How many micro states exist for a molecule?
1 Answer
A lot! For example, a single molecule of methane could have over
And thus, a usual sample of
Also, a note about
For most molecules, namely those that are in a scenario where the number of occupied states is much less than the number of available states, one can find the
#ln Omega = sum_i [N_i ln(g_i/N_i) + N_i]# where:
#N_i# is the number of particles in state#i# with energy#epsilon_i# .#g_i# is the degeneracy of the energy#epsilon_i# , i.e. how many#epsilon_i# there are for a given state#i# .#Omega# is the number of microstates.
One can then use this in Boltzmann's expression for the entropy to find:
#S = k_B ln Omega# where
#k_B# is the Boltzmann constant. Often the form#"0.695 cm"^(1)"/K"# of#k_B# is useful in Statistical Mechanics.
The above form of
#S = k_Boverbrace([ln(q_(t ot)/N) + E/(Nk_BT) + 1])^(ln Omega)# where:
 For simple systems,
#q_(t ot) ~~ q_(tr)q_(rot)q_(vib)q_(el ec)# is the partition function for a given molecule, and is based on its translational, rotational, vibrational, and electronic degrees of freedom.#N# is the number of particles.#E# is the internal energy of a set of#N# particles in a given system.#T# is the temperature in#"K"# .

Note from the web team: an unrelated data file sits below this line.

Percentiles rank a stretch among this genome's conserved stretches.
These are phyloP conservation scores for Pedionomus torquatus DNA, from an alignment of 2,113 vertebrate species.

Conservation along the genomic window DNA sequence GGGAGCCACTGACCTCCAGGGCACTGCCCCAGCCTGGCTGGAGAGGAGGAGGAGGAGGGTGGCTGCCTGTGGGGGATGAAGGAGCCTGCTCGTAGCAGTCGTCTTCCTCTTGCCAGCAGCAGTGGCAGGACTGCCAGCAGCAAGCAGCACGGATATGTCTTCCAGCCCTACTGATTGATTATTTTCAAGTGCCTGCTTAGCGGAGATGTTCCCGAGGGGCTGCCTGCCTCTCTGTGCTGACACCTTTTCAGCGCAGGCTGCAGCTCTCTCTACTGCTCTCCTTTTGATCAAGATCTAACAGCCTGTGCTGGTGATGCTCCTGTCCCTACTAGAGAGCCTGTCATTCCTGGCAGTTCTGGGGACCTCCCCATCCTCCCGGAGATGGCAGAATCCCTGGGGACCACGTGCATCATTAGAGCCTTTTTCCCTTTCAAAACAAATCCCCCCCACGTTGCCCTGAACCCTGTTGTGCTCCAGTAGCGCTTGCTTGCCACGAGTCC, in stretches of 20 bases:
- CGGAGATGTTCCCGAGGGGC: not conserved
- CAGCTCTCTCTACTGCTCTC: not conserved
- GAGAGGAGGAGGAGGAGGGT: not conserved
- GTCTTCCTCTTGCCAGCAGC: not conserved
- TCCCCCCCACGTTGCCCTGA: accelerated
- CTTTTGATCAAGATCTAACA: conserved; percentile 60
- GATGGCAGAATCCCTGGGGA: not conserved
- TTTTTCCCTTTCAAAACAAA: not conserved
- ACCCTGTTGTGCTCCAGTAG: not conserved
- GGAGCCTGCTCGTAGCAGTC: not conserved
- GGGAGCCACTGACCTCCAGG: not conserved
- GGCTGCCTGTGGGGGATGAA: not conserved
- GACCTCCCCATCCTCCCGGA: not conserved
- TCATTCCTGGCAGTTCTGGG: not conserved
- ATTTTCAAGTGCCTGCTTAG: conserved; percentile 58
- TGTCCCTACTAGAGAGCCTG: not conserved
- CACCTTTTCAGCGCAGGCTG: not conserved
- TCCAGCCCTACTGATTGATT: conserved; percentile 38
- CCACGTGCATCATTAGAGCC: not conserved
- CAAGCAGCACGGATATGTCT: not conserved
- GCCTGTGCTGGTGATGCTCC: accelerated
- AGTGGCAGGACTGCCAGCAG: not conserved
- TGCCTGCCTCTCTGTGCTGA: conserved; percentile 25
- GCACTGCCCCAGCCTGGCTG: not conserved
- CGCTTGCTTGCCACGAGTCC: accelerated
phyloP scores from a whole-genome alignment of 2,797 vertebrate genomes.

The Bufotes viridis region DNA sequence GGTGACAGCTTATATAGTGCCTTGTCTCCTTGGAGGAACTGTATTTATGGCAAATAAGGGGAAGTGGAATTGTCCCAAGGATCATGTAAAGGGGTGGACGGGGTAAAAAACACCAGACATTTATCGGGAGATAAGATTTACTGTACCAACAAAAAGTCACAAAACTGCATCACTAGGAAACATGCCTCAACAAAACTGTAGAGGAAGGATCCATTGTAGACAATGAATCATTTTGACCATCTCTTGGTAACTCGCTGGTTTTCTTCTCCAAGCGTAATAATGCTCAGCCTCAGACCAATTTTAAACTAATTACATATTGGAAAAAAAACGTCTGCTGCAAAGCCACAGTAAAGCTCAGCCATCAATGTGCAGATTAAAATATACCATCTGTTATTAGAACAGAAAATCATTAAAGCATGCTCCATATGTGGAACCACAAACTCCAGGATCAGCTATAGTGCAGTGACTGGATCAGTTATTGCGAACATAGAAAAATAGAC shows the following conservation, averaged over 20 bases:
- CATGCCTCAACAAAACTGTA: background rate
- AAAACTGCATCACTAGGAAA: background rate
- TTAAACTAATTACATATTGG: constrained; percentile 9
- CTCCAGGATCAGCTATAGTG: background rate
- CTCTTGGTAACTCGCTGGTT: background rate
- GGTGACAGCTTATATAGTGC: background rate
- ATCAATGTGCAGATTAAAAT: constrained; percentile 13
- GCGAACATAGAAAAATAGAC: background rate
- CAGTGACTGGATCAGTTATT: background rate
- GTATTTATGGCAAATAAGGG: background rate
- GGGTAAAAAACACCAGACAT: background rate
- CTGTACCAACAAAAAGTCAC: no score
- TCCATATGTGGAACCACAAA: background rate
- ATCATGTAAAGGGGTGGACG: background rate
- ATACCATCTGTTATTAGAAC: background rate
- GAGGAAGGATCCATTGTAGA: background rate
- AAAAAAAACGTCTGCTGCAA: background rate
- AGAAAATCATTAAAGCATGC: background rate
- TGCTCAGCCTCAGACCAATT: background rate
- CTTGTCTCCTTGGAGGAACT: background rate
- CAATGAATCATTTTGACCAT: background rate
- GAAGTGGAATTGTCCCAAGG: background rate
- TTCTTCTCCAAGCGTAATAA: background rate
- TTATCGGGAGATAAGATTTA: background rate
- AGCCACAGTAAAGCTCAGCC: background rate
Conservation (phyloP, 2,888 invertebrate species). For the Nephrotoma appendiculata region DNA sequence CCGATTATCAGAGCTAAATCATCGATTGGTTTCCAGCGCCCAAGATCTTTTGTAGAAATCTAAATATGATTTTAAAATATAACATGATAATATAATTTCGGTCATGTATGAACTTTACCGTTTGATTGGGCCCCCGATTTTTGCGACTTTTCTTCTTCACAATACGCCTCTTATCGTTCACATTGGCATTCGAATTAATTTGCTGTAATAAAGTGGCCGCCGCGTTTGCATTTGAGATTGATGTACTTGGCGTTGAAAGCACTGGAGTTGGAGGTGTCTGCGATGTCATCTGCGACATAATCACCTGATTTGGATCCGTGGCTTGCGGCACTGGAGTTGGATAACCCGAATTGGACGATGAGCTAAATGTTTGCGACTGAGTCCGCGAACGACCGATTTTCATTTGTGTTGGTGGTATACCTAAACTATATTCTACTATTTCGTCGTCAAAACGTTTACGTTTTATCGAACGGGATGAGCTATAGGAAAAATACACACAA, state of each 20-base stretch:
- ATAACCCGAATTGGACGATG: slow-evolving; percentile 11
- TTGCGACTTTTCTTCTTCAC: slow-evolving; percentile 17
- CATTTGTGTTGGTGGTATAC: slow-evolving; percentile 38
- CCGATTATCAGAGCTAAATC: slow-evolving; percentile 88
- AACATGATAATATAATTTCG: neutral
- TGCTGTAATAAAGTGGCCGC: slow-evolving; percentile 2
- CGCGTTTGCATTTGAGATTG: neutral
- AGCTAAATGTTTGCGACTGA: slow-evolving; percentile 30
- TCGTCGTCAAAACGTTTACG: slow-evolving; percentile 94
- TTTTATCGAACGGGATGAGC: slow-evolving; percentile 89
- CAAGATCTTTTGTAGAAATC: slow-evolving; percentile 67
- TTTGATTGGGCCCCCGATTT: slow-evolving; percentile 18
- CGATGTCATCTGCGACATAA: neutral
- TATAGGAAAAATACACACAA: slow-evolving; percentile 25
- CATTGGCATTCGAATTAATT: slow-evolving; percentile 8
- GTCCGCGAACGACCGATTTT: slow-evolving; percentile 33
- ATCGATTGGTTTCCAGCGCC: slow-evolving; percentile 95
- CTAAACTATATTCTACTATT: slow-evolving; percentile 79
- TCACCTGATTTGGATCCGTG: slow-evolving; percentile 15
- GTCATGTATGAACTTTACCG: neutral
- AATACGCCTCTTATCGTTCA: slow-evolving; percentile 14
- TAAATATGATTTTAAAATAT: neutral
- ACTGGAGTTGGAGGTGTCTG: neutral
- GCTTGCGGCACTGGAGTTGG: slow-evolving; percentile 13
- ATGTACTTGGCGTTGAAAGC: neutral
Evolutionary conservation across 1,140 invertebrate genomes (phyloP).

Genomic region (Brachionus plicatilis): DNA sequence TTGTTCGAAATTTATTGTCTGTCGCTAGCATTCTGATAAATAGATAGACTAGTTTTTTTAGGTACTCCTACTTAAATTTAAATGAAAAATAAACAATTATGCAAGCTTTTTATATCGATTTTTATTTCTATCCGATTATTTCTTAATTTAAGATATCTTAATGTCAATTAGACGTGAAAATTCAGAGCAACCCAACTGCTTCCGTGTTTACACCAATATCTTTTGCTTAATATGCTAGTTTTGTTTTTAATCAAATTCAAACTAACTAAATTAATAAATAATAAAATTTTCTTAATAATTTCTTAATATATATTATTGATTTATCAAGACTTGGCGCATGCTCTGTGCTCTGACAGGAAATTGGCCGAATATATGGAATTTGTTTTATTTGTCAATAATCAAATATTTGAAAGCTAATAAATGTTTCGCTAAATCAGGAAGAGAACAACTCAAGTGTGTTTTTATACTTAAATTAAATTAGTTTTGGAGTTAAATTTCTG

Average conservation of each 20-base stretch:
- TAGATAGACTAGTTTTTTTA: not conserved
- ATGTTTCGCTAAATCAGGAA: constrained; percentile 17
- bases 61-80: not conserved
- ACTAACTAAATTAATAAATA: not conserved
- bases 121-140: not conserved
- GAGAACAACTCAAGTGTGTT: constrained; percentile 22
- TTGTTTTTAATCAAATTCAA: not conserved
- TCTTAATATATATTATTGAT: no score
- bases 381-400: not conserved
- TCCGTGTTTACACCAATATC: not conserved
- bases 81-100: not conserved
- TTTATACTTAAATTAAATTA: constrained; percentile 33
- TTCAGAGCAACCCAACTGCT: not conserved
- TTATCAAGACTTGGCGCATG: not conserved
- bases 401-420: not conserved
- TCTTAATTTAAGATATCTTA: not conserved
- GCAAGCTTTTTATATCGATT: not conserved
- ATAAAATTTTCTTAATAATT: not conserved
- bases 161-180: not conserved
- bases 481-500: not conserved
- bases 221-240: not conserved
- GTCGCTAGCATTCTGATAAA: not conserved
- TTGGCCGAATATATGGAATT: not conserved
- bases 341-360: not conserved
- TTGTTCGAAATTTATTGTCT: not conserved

And so, the number of microstates is given by:
#color(blue)(barulstackrel(" ")(" "Omega = "exp"(ln(q_(t ot)/N) + E/(Nk_BT) + 1)" "))#
Take methane,
At

#q_(tr) = 0.02560M^(3//2)T^(5//2) ~~ ul(2.525 xx 10^6)# ,#M = 16.0426# is the molar mass in#"amu"# 
#q_(rot) = 1/12 (0.014837I^(3//2)T^(3//2)) ~~ ul(36.72)# ,#I ~~ 3.216# is moment of inertia in#"amu" cdot Å^2# 
#q_(vib) = prod_(i=1)^(4) q_(vib,i) ~~ ul(6.373 xx 10^(10))# ,
#q_(vib,i) = e^(Theta_(vib,i)//2T)/(1  e^(Theta_(vib,i)//T))#
#Theta_(vib,i) = omega_i/k_B# is the vibrational temperature in#"K"# , where#omega_i# is the fundamental vibrational frequency in#"cm"^(1)# for a given molecular motion, and#k_B = "0.695 cm"^(1)"/K"# .
#ul(q_(el ec) ~~ 1)# for any closedshell molecule (zero unpaired electrons), since the next electronic energy level is usually naturally inaccessible except at temperatures in the tens of thousands of#"K"# .
However, if the molecule has unpaired electrons, that will make
#q_(el ec) = n + 1# , where#n# is the number of unpaired electrons.
As a result, we get that:
#q_(t ot) = overbrace((2.525 xx 10^6))^"translational"overbrace((36.72))^"rotational"overbrace((6.373 xx 10^(10)))^"vibrational"overbrace((1))^"electronic" ~~ 0.0591#
To make this simple, I have already calculated that the internal energy
As a result, for
#ln Omega = ln(0.0591) + ("5012.18 cm"^(1)"/molecule")/(1("0.695 cm"^(1)"/molecule"cdot"K")("298.15 K")) + 1#
#= 22.36#
And so, the number of microstates a single methane molecule has is:
#color(blue)(Omega) = e^(22.36)#
#~~# #ulcolor(blue)(5.14 xx 10^9 "molecule"^(1))#
A more usual quantity is for a mol of methane molecules, which would then possess about
SHOWING THAT THE NUMBER OF MICROSTATES IS CORRECT
From here one could also calculate the standard molar entropy
#S^@ = k_BlnOmega#
#= "0.695 cm"^(1)"/K" xx 22.36#
#= "15.54 cm"^(1)"/molecule"cdot"K"#
Or, in more familiar units, multiply by
#S^@ = (6.626 xx 10^(34) "J"cdotcancel"s") cdot (2.998 xx 10^(10) cancel"cm""/"cancel"s") cdot 6.0221413 xx 10^(23) cancel"molecules""/mol" cdot (15.54 cancel("cm"^(1)))/(cancel"molecule" cdot "K")#
#=# #ul("185.93 J/mol"cdot"K")#
whereas the literature value was